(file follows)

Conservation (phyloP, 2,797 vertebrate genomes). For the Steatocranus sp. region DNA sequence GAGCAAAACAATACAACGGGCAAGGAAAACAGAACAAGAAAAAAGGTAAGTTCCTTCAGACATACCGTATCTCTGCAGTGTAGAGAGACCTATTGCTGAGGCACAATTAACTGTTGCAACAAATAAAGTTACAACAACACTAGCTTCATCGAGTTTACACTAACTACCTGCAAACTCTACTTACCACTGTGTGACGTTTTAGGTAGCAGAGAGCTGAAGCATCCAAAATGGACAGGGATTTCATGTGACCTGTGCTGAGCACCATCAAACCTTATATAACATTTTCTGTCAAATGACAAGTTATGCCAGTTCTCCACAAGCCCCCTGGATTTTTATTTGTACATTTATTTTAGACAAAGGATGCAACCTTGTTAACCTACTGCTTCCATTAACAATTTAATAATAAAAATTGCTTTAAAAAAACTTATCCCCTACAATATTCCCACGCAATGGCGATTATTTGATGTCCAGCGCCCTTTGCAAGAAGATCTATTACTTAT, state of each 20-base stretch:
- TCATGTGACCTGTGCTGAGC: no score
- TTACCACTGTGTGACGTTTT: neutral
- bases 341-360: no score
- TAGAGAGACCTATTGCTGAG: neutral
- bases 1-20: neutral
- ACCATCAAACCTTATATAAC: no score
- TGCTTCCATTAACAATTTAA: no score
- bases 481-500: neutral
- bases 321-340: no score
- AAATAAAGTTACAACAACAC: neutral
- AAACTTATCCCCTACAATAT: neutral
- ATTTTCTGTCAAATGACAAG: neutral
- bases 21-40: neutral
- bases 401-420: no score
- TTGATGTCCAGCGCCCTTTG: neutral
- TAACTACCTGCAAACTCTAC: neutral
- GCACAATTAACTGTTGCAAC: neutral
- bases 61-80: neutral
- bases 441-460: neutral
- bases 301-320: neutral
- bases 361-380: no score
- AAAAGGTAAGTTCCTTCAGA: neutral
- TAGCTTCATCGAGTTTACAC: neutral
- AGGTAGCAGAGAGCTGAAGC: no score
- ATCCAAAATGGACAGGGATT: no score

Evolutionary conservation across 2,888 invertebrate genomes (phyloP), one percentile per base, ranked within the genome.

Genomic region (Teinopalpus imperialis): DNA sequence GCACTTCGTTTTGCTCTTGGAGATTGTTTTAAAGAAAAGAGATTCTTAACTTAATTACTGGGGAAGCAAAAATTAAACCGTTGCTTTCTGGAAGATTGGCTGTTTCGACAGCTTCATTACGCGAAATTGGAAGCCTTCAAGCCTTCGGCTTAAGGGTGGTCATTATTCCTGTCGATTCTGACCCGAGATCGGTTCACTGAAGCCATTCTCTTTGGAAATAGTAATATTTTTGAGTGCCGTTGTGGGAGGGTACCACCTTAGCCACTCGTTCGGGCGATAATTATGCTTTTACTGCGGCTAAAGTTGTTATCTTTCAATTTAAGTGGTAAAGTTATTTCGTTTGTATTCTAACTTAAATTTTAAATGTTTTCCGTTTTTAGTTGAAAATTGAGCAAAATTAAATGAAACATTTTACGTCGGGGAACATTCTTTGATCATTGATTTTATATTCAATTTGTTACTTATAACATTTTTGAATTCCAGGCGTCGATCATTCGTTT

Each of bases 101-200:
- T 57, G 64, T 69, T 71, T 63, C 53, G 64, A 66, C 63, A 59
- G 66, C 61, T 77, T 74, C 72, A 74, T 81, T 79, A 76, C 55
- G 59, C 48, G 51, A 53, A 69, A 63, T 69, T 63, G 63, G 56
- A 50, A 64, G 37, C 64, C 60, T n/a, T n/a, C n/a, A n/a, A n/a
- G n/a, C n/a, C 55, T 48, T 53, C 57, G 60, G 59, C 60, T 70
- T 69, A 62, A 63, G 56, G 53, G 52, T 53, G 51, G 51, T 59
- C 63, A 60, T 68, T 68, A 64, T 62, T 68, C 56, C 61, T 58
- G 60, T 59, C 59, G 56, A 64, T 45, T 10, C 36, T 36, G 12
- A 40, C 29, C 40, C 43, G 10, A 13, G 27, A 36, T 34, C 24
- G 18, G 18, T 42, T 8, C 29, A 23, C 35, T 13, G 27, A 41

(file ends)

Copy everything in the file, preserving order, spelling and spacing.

Conservation (phyloP, 2,797 vertebrate genomes). For the Steatocranus sp. region DNA sequence GAGCAAAACAATACAACGGGCAAGGAAAACAGAACAAGAAAAAAGGTAAGTTCCTTCAGACATACCGTATCTCTGCAGTGTAGAGAGACCTATTGCTGAGGCACAATTAACTGTTGCAACAAATAAAGTTACAACAACACTAGCTTCATCGAGTTTACACTAACTACCTGCAAACTCTACTTACCACTGTGTGACGTTTTAGGTAGCAGAGAGCTGAAGCATCCAAAATGGACAGGGATTTCATGTGACCTGTGCTGAGCACCATCAAACCTTATATAACATTTTCTGTCAAATGACAAGTTATGCCAGTTCTCCACAAGCCCCCTGGATTTTTATTTGTACATTTATTTTAGACAAAGGATGCAACCTTGTTAACCTACTGCTTCCATTAACAATTTAATAATAAAAATTGCTTTAAAAAAACTTATCCCCTACAATATTCCCACGCAATGGCGATTATTTGATGTCCAGCGCCCTTTGCAAGAAGATCTATTACTTAT, state of each 20-base stretch:
- TCATGTGACCTGTGCTGAGC: no score
- TTACCACTGTGTGACGTTTT: neutral
- bases 341-360: no score
- TAGAGAGACCTATTGCTGAG: neutral
- bases 1-20: neutral
- ACCATCAAACCTTATATAAC: no score
- TGCTTCCATTAACAATTTAA: no score
- bases 481-500: neutral
- bases 321-340: no score
- AAATAAAGTTACAACAACAC: neutral
- AAACTTATCCCCTACAATAT: neutral
- ATTTTCTGTCAAATGACAAG: neutral
- bases 21-40: neutral
- bases 401-420: no score
- TTGATGTCCAGCGCCCTTTG: neutral
- TAACTACCTGCAAACTCTAC: neutral
- GCACAATTAACTGTTGCAAC: neutral
- bases 61-80: neutral
- bases 441-460: neutral
- bases 301-320: neutral
- bases 361-380: no score
- AAAAGGTAAGTTCCTTCAGA: neutral
- TAGCTTCATCGAGTTTACAC: neutral
- AGGTAGCAGAGAGCTGAAGC: no score
- ATCCAAAATGGACAGGGATT: no score

Evolutionary conservation across 2,888 invertebrate genomes (phyloP), one percentile per base, ranked within the genome.

Genomic region (Teinopalpus imperialis): DNA sequence GCACTTCGTTTTGCTCTTGGAGATTGTTTTAAAGAAAAGAGATTCTTAACTTAATTACTGGGGAAGCAAAAATTAAACCGTTGCTTTCTGGAAGATTGGCTGTTTCGACAGCTTCATTACGCGAAATTGGAAGCCTTCAAGCCTTCGGCTTAAGGGTGGTCATTATTCCTGTCGATTCTGACCCGAGATCGGTTCACTGAAGCCATTCTCTTTGGAAATAGTAATATTTTTGAGTGCCGTTGTGGGAGGGTACCACCTTAGCCACTCGTTCGGGCGATAATTATGCTTTTACTGCGGCTAAAGTTGTTATCTTTCAATTTAAGTGGTAAAGTTATTTCGTTTGTATTCTAACTTAAATTTTAAATGTTTTCCGTTTTTAGTTGAAAATTGAGCAAAATTAAATGAAACATTTTACGTCGGGGAACATTCTTTGATCATTGATTTTATATTCAATTTGTTACTTATAACATTTTTGAATTCCAGGCGTCGATCATTCGTTT

Each of bases 101-200:
- T 57, G 64, T 69, T 71, T 63, C 53, G 64, A 66, C 63, A 59
- G 66, C 61, T 77, T 74, C 72, A 74, T 81, T 79, A 76, C 55
- G 59, C 48, G 51, A 53, A 69, A 63, T 69, T 63, G 63, G 56
- A 50, A 64, G 37, C 64, C 60, T n/a, T n/a, C n/a, A n/a, A n/a
- G n/a, C n/a, C 55, T 48, T 53, C 57, G 60, G 59, C 60, T 70
- T 69, A 62, A 63, G 56, G 53, G 52, T 53, G 51, G 51, T 59
- C 63, A 60, T 68, T 68, A 64, T 62, T 68, C 56, C 61, T 58
- G 60, T 59, C 59, G 56, A 64, T 45, T 10, C 36, T 36, G 12
- A 40, C 29, C 40, C 43, G 10, A 13, G 27, A 36, T 34, C 24
- G 18, G 18, T 42, T 8, C 29, A 23, C 35, T 13, G 27, A 41